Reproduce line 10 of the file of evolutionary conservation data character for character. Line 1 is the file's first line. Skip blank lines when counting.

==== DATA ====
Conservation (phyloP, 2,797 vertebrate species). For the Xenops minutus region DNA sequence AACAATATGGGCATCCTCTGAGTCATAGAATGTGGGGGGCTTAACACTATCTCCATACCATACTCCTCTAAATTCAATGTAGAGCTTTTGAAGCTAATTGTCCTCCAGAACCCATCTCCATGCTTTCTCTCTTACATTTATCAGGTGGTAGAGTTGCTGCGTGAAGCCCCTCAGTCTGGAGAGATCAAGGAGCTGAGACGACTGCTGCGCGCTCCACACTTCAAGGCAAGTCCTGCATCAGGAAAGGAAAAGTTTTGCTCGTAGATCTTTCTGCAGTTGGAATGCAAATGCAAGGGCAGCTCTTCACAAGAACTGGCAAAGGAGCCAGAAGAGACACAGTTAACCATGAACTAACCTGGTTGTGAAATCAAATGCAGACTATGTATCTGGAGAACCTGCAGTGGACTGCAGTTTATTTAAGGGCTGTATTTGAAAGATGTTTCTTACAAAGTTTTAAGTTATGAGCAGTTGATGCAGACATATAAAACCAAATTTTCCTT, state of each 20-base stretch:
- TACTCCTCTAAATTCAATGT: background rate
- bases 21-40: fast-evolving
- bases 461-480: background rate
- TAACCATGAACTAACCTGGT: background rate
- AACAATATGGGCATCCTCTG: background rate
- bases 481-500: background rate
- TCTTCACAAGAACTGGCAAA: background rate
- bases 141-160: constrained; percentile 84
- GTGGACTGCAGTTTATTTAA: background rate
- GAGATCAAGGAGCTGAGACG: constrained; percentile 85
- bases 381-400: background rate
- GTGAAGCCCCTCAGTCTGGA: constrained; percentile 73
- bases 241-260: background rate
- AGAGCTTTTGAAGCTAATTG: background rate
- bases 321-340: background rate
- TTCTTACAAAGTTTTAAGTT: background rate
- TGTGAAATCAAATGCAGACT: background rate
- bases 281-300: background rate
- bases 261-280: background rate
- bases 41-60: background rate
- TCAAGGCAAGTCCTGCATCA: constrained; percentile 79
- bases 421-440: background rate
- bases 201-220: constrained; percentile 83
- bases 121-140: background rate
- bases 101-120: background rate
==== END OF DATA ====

- GTGGACTGCAGTTTATTTAA: background rate